More than anything else, we must be aware of the impulse to seek unity through homogenization. This is the lure of monotheism. It is the lure of any unity movement. It is a false hope, setting the stage for the corruption of our traditions. You do not gain anything commensurate with the value of what you might be sacrificing. Diversity is our strength and one of the things that makes our traditions so beautiful. Acceptability in the eyes of the mainstream, fitting in, not making waves are things that will never succeed. There will always be some fault found with us until we have chipped away at our traditions, to the point that nothing is left. That is just taking into consideration human nature. I have not yet begun to speak about it from the point of theology. I’ll save that for my upcoming post at polytheist.com.

(photo by Mary Ann Glass)

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About ganglerisgrove

Free-range tribalist Heathen, Galina Krasskova, has been a priest of Odin and Loki since the early nineties. Originally ordained in the Fellowship of Isis in 1995, Ms. Krasskova also attended the oldest interfaith seminary in the U.S.- the New Seminary where she was ordained in 2000 and where she later worked as Dean of Second Year Students for the Academic year of 2011-2012. She has even given the opening prayer at the United Nations Conference “Women and Indigeny”. Beyond this, she took vows as a Heathen gythia in 1996 and again in 2004, She is the head of Comitatus pilae cruentae and a member of the Starry Bull tradition. She has been a member of numerous groups through the years including the American Academy of Religion. She has also served previously as a state government contracted expert on the Asatru faith, and been a regular contributor to various print and online publications geared towards modern pagans and polytheists, and for a time had her own radio program: Wyrd Ways Radio Live. Ms. Krasskova holds diplomas from The New Seminary (2000), a B.A. in Cultural Studies with a concentration in Religious Studies from Empire State College (2007), and an M.A. in Religious Studies from New York University (2009). She has completed extensive graduate coursework in Classics (2010-2016) and is pursuing a Masters in Medieval Studies at Fordham University (expected graduation 2019) with the intention of eventually doing a PhD in theology. She has also been teaching University classes in Greek and Latin. As part of her academic career Ms. Krasskova has written a number of academic articles, and also presented at various academic conferences including Harvard University, Claremont University, Fordham University, Ohio State University, Western Michigan University, Villanova University, and the City University of New York. An experienced diviner and ordeal master, her primary interest is in devotional work and the reconstruction of Northern Tradition shamanism. Her very first book, The Whisperings of Woden was the landmark first devotional text to be written in modern Heathenry. Ms. Krasskova has a variety of published books available running the gamut from introductory texts on the Northern Tradition, as well as books on shamanism, runes, prayer, and devotional practices. She is also the managing editor of “Walking the Worlds,” a peer-reviewed academic style journal focusing on contemporary polytheism and spirit work and the first journal of polytheology. While very busy with teaching and school, she does also occasionally lecture around the country on topics of interest to contemporary Heathenry and polytheisms. A passionate supporter of the arts Ms. Krasskova enjoys going to the opera, theater, and ballet. Her affection for the arts began early as she discovered dance, which she pursued professionally becoming a ballet dancer: first with a regional company in Maryland, then in New York City. After suffering career ending injuries, she would find new forms of expression in the visual arts. For a few years Ms. Krasskova co-owned an art gallery in the Hudson River Valley of New York, and over a course of numerous years she has studied a multitude of art mediums: glassblowing, watercolor, acrylic, photography and more! She is now an avid collage artist, acrylic painter and watercolorist and has even enjoyed placement in international artist-in-residencies programs in New York, New Mexico, and Poland. Her work has been exhibited globally from New York to Paris. She has taken her passion for the arts and polytheistic devotion, to create the Prayer Card Project. Since so much religious iconography has been destroyed, or defaced in the course of human history, she is actively making new religious prayers and iconography available to the various modern polytheistic communities to support those who are building their religious communities, building their devotional practices, and hungering for art that represents their religious faith. All while also supporting the artists within these burgeoning communities.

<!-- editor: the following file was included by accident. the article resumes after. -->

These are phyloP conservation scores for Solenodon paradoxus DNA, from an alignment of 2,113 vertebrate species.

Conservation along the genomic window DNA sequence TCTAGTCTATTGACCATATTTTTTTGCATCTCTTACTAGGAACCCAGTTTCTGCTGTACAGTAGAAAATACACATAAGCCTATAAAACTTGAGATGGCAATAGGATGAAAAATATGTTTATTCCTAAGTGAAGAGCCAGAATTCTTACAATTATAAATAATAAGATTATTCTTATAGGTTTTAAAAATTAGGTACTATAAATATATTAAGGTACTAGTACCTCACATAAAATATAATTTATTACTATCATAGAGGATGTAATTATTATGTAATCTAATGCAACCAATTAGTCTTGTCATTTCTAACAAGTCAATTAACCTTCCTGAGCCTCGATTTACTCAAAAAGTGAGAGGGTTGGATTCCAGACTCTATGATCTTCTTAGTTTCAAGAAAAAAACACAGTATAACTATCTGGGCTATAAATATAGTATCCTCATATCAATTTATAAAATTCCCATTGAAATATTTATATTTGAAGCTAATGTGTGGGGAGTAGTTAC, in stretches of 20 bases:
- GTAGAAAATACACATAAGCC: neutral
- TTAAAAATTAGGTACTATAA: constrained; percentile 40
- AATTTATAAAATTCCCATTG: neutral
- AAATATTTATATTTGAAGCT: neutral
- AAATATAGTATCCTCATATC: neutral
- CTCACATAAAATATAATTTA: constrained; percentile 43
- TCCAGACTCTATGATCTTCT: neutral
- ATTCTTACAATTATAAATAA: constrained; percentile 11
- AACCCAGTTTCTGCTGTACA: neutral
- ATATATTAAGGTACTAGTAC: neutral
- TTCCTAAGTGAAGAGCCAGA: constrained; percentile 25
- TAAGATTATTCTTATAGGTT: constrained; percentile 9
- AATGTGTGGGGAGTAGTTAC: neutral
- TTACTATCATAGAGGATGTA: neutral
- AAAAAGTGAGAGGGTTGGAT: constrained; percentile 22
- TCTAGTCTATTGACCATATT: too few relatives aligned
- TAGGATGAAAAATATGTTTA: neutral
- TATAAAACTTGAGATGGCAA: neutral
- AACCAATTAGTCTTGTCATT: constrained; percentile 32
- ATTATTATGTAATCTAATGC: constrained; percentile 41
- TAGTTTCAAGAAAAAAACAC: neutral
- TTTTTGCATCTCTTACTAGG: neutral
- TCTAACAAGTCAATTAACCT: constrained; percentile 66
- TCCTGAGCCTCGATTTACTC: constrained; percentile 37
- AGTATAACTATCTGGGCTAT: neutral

Posted on December 13, 2014, in Polytheism and tagged . Bookmark the permalink. 2 Comments.

  1. Primitive is not always inferior and modern is not always better. (And the converse is true- I don’t care for the attitude that we should reject doing X because it’s modern) WASPy mainline Protestant America is also disintegrating currently- I don’t think it makes sense to imitate what is already failing. I may not be as hardcore about some things as you, but I do think discomfort is a sign of spiritual growth! Problem is, when spirituality is totally a choice it’s hard to avoid the consumerist mentality. I’ve mostly given up on Pagan groups because most people you can barely get to show up and make an effort to do anything.

    Liked by 1 person

  2. i can not like this enough. this is so incredibly amazing. thank you for posting it.

    Liked by 1 person